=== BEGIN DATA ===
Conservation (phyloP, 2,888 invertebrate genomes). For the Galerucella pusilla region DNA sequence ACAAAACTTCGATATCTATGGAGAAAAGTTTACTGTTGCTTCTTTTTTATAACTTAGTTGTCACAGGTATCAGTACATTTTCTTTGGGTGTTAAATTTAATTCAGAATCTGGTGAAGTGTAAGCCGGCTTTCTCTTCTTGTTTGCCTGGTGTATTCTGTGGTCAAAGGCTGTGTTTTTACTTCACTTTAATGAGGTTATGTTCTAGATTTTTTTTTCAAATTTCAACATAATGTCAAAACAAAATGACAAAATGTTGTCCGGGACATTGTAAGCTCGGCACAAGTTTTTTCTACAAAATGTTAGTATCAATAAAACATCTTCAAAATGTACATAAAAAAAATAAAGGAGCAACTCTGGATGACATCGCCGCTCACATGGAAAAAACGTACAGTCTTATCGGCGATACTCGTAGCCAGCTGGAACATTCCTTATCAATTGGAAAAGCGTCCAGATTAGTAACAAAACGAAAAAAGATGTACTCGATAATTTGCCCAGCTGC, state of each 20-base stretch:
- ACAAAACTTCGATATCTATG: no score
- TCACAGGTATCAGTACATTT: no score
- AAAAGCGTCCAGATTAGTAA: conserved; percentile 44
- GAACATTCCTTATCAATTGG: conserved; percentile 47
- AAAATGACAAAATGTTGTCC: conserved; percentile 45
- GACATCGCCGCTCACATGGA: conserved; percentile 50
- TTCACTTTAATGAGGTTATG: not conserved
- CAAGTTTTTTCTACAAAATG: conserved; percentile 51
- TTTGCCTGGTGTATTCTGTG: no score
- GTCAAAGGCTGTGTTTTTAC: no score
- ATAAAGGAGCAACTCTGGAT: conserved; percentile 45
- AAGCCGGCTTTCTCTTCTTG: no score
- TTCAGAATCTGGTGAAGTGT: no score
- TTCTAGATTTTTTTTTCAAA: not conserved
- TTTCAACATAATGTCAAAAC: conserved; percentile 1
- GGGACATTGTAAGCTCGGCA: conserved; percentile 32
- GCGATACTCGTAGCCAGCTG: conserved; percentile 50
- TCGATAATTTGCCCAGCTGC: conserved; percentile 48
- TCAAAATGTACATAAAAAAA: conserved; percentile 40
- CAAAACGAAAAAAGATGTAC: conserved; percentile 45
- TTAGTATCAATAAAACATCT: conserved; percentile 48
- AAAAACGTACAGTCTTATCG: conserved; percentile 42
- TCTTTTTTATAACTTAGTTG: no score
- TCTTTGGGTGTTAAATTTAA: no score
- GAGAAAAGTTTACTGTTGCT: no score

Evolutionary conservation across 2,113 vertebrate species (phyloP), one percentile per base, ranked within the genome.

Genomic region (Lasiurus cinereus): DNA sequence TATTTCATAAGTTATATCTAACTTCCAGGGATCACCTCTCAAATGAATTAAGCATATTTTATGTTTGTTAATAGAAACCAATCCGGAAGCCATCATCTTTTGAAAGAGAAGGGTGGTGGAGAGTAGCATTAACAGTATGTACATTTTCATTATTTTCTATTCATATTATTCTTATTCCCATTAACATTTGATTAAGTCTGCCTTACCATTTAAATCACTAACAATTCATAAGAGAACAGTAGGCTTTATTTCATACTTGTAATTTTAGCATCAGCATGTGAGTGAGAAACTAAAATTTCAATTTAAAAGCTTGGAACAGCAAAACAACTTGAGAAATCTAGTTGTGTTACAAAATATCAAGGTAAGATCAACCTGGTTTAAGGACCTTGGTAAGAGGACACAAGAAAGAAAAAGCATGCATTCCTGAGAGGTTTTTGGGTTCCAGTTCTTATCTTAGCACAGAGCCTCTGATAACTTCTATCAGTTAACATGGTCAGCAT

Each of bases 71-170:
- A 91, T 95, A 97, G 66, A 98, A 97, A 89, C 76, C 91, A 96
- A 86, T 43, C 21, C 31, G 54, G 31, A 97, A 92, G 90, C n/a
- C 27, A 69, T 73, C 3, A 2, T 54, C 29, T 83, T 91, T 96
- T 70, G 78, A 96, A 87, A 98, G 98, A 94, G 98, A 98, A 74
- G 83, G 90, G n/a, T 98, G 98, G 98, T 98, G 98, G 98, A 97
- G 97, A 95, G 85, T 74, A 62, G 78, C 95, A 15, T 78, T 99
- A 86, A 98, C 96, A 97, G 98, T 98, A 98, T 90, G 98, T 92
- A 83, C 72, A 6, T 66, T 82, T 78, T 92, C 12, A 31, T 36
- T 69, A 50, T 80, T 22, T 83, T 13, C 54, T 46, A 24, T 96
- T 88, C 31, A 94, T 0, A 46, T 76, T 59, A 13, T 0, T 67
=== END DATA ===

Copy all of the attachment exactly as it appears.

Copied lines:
Conservation (phyloP, 2,888 invertebrate genomes). For the Galerucella pusilla region DNA sequence ACAAAACTTCGATATCTATGGAGAAAAGTTTACTGTTGCTTCTTTTTTATAACTTAGTTGTCACAGGTATCAGTACATTTTCTTTGGGTGTTAAATTTAATTCAGAATCTGGTGAAGTGTAAGCCGGCTTTCTCTTCTTGTTTGCCTGGTGTATTCTGTGGTCAAAGGCTGTGTTTTTACTTCACTTTAATGAGGTTATGTTCTAGATTTTTTTTTCAAATTTCAACATAATGTCAAAACAAAATGACAAAATGTTGTCCGGGACATTGTAAGCTCGGCACAAGTTTTTTCTACAAAATGTTAGTATCAATAAAACATCTTCAAAATGTACATAAAAAAAATAAAGGAGCAACTCTGGATGACATCGCCGCTCACATGGAAAAAACGTACAGTCTTATCGGCGATACTCGTAGCCAGCTGGAACATTCCTTATCAATTGGAAAAGCGTCCAGATTAGTAACAAAACGAAAAAAGATGTACTCGATAATTTGCCCAGCTGC, state of each 20-base stretch:
- ACAAAACTTCGATATCTATG: no score
- TCACAGGTATCAGTACATTT: no score
- AAAAGCGTCCAGATTAGTAA: conserved; percentile 44
- GAACATTCCTTATCAATTGG: conserved; percentile 47
- AAAATGACAAAATGTTGTCC: conserved; percentile 45
- GACATCGCCGCTCACATGGA: conserved; percentile 50
- TTCACTTTAATGAGGTTATG: not conserved
- CAAGTTTTTTCTACAAAATG: conserved; percentile 51
- TTTGCCTGGTGTATTCTGTG: no score
- GTCAAAGGCTGTGTTTTTAC: no score
- ATAAAGGAGCAACTCTGGAT: conserved; percentile 45
- AAGCCGGCTTTCTCTTCTTG: no score
- TTCAGAATCTGGTGAAGTGT: no score
- TTCTAGATTTTTTTTTCAAA: not conserved
- TTTCAACATAATGTCAAAAC: conserved; percentile 1
- GGGACATTGTAAGCTCGGCA: conserved; percentile 32
- GCGATACTCGTAGCCAGCTG: conserved; percentile 50
- TCGATAATTTGCCCAGCTGC: conserved; percentile 48
- TCAAAATGTACATAAAAAAA: conserved; percentile 40
- CAAAACGAAAAAAGATGTAC: conserved; percentile 45
- TTAGTATCAATAAAACATCT: conserved; percentile 48
- AAAAACGTACAGTCTTATCG: conserved; percentile 42
- TCTTTTTTATAACTTAGTTG: no score
- TCTTTGGGTGTTAAATTTAA: no score
- GAGAAAAGTTTACTGTTGCT: no score

Evolutionary conservation across 2,113 vertebrate species (phyloP), one percentile per base, ranked within the genome.

Genomic region (Lasiurus cinereus): DNA sequence TATTTCATAAGTTATATCTAACTTCCAGGGATCACCTCTCAAATGAATTAAGCATATTTTATGTTTGTTAATAGAAACCAATCCGGAAGCCATCATCTTTTGAAAGAGAAGGGTGGTGGAGAGTAGCATTAACAGTATGTACATTTTCATTATTTTCTATTCATATTATTCTTATTCCCATTAACATTTGATTAAGTCTGCCTTACCATTTAAATCACTAACAATTCATAAGAGAACAGTAGGCTTTATTTCATACTTGTAATTTTAGCATCAGCATGTGAGTGAGAAACTAAAATTTCAATTTAAAAGCTTGGAACAGCAAAACAACTTGAGAAATCTAGTTGTGTTACAAAATATCAAGGTAAGATCAACCTGGTTTAAGGACCTTGGTAAGAGGACACAAGAAAGAAAAAGCATGCATTCCTGAGAGGTTTTTGGGTTCCAGTTCTTATCTTAGCACAGAGCCTCTGATAACTTCTATCAGTTAACATGGTCAGCAT

Each of bases 71-170:
- A 91, T 95, A 97, G 66, A 98, A 97, A 89, C 76, C 91, A 96
- A 86, T 43, C 21, C 31, G 54, G 31, A 97, A 92, G 90, C n/a
- C 27, A 69, T 73, C 3, A 2, T 54, C 29, T 83, T 91, T 96
- T 70, G 78, A 96, A 87, A 98, G 98, A 94, G 98, A 98, A 74
- G 83, G 90, G n/a, T 98, G 98, G 98, T 98, G 98, G 98, A 97
- G 97, A 95, G 85, T 74, A 62, G 78, C 95, A 15, T 78, T 99
- A 86, A 98, C 96, A 97, G 98, T 98, A 98, T 90, G 98, T 92
- A 83, C 72, A 6, T 66, T 82, T 78, T 92, C 12, A 31, T 36
- T 69, A 50, T 80, T 22, T 83, T 13, C 54, T 46, A 24, T 96
- T 88, C 31, A 94, T 0, A 46, T 76, T 59, A 13, T 0, T 67